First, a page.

The Supreme Court today upheld tax subsidies in states relying on the federal healthcare.gov exchange, preserving health insurance subsidies for 6.4 million Americans in the 34 states that have not set up their own exchange.
Chief Justice John Roberts said in a 6-3 majority opinion (notable that it wasn’t 5-4, as 2012 Obamacare dissenter Justice Anthony Kennedy was part of the majority this time around) on King v. Burwell that, “Congress passed the Affordable Care Act to improve health insurance markets, not to destroy them. The Act gives each State the opportunity to establish its own Exchange, but provides that the Federal Government will establish the Exchange if the State does not.”
In King v. Burwell, plaintiffs argued that an obscure provision (“established by the state”) of the 900-page Affordable Care Act restricts subsidies only to states that set up their own exchanges, thereby making subsidies illegal in the 34 states that rely on the federal healthcare.gov exchange.
Here’s an excerpt from the decision:
Section 36B. If the statutory language is plain, the Court must enforce it according to its terms. But oftentimes the meaning—or ambiguity—of certain words or phrases may only become evident when placed in context. So when deciding whether the language is plain, the Court must read the words “in their context and with a view to their place in the overall statutory scheme.” FDA v. Brown & Williamson Tobacco Corp., 529 U. S. 120, 133. Pp. 7–9.
(b) When read in context, the phrase “an Exchange established by the State under [42 U. S. C. §18031]” is properly viewed as ambiguous. The phrase may be limited in its reach to State Exchanges. But it could also refer to all Exchanges—both State and Federal—for purposes of the tax credits. If a State chooses not to follow the directive in Section 18031 to establish an Exchange, the Act tells the Secretary of Health and Human Services to establish “such Exchange.” §18041. And by using the words “such Exchange,” the Act indicates that State and Federal Exchanges should be the same. But State and Federal Exchanges would differ in a fundamental way if tax credits were available only on State Exchanges—one type of Ex- change would help make insurance more affordable by providing billions of dollars to the States’ citizens; the other type of Exchange would not. Several other provisions in the Act—e.g., Section 18031(i)(3)(B)’s requirement that all Exchanges create outreach programs to “distribute fair and impartial information concerning . . . the availability of premium tax credits under section 36B”—would make little sense if tax credits were not available on Federal Exchanges.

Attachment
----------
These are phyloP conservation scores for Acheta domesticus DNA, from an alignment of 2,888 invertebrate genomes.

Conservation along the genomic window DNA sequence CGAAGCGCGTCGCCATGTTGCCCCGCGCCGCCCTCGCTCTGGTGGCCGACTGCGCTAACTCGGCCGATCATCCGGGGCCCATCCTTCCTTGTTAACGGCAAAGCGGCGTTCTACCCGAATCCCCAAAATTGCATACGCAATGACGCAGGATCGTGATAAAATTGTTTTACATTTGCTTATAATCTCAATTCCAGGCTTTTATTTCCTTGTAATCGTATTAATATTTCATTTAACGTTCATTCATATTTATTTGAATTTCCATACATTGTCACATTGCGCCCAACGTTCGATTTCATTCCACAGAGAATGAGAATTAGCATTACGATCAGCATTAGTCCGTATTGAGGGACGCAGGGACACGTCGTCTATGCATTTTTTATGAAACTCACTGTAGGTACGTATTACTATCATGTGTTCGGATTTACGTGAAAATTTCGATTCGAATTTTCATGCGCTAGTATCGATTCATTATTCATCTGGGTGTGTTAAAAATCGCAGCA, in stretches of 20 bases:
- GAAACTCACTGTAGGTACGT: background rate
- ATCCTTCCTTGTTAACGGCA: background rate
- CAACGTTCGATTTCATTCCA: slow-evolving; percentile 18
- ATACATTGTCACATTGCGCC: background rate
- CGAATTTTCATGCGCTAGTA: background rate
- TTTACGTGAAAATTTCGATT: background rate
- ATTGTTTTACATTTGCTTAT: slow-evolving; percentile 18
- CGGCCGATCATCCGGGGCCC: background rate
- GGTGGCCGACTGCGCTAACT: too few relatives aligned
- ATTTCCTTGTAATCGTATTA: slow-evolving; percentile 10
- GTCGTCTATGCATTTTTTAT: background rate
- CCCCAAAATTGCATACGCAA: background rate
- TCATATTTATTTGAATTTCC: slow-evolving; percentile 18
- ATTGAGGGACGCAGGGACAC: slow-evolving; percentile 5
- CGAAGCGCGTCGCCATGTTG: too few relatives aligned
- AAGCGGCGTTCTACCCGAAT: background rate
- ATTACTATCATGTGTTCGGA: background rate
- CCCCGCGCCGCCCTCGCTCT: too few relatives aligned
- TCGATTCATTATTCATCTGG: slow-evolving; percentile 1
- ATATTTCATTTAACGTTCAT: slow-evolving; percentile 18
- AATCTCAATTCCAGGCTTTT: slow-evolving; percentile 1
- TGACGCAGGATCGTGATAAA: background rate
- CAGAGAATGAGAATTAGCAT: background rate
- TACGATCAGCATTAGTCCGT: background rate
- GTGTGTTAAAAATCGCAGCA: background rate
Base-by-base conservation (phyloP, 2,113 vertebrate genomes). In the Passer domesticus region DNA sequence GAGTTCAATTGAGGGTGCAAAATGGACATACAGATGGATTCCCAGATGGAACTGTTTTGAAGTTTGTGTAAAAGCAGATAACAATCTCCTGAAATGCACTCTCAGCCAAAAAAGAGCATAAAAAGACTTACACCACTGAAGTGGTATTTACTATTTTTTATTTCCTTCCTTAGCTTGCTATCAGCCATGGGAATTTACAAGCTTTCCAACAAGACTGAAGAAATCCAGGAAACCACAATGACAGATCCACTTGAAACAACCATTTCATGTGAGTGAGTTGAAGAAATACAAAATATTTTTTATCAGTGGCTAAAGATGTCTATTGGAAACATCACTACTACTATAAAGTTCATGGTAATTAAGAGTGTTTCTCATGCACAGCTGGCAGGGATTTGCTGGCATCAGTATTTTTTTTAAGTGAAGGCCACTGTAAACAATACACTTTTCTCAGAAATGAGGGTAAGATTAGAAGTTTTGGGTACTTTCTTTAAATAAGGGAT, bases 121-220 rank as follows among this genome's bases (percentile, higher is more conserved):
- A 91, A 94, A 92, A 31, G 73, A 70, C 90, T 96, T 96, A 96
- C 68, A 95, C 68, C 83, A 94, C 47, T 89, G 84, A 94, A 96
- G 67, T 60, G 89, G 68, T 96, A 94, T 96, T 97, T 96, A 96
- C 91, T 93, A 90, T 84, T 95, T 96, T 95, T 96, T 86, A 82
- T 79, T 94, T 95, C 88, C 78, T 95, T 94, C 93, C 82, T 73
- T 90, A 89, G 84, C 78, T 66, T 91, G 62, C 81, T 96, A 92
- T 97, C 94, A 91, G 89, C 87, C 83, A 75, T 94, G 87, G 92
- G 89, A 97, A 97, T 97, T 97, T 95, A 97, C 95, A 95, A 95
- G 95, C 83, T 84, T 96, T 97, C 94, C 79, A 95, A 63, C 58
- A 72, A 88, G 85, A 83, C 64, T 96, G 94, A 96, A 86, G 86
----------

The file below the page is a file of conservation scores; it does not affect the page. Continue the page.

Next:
The argument that the phrase “established by the State” would be superfluous if Congress meant to extend tax credits to both State and Federal Exchanges is unpersuasive. This Court’s “preference for avoiding surplusage constructions is not absolute.” Lamie v. United States Trustee, 540 U. S. 526, 536. And rigorous application of that canon does not seem a particularly useful guide to a fair construction of the Affordable Care Act, which contains more than a few examples of inartful drafting. The Court nevertheless must do its best, “bearing in mind the ‘fundamental canon of statutory construction that the words of a statute must be read in their context and with a view to their place in the overall statutory scheme.’” Utility Air Regulatory Group v. EPA, 573 U. S. ___, ___. Pp. 9–15.
(c) Given that the text is ambiguous, the Court must look to the broader structure of the Act to determine whether one of Section 36B’s “permissible meanings produces a substantive effect that is compatible with the rest of the law.”United Sav. Assn. of Tex. v. Timbers of Inwood Forest Associates, Ltd., 484 U. S. 365, 371.
Here, the statutory scheme compels the Court to reject petitioners’ interpretation because it would destabilize the individual insurance market in any State with a Federal Exchange, and likely create the very “death spirals” that Congress designed the Act to avoid.
If the decision had struck down the subsidies instead, Congress could have fixed the problem in a day by passing legislation clarifying that insurance purchased through healthcare.gov should be treated the same as insurance bought in state-based exchanges. But most Republicans viewed such a simple fix as toxic despite the fact that it would come to the rescue of 6.4 million Americans covered by Obamacare subsidies who might have been denied them if the ruling went the other way. Interestingly, most of those 6.4 million reside in “red” states with Republican majorities, putting Republican politicians in those states in danger of facing an angry backlash from constituents. As a June 22 editorial in the Baltimore Sun stated, “Enabling the ACA in any fashion — even if doing so would save many of their constituents from the hardship and financial ruin that might come from suddenly losing insurance coverage — would be seen as a non-starter by tea party conservatives.”
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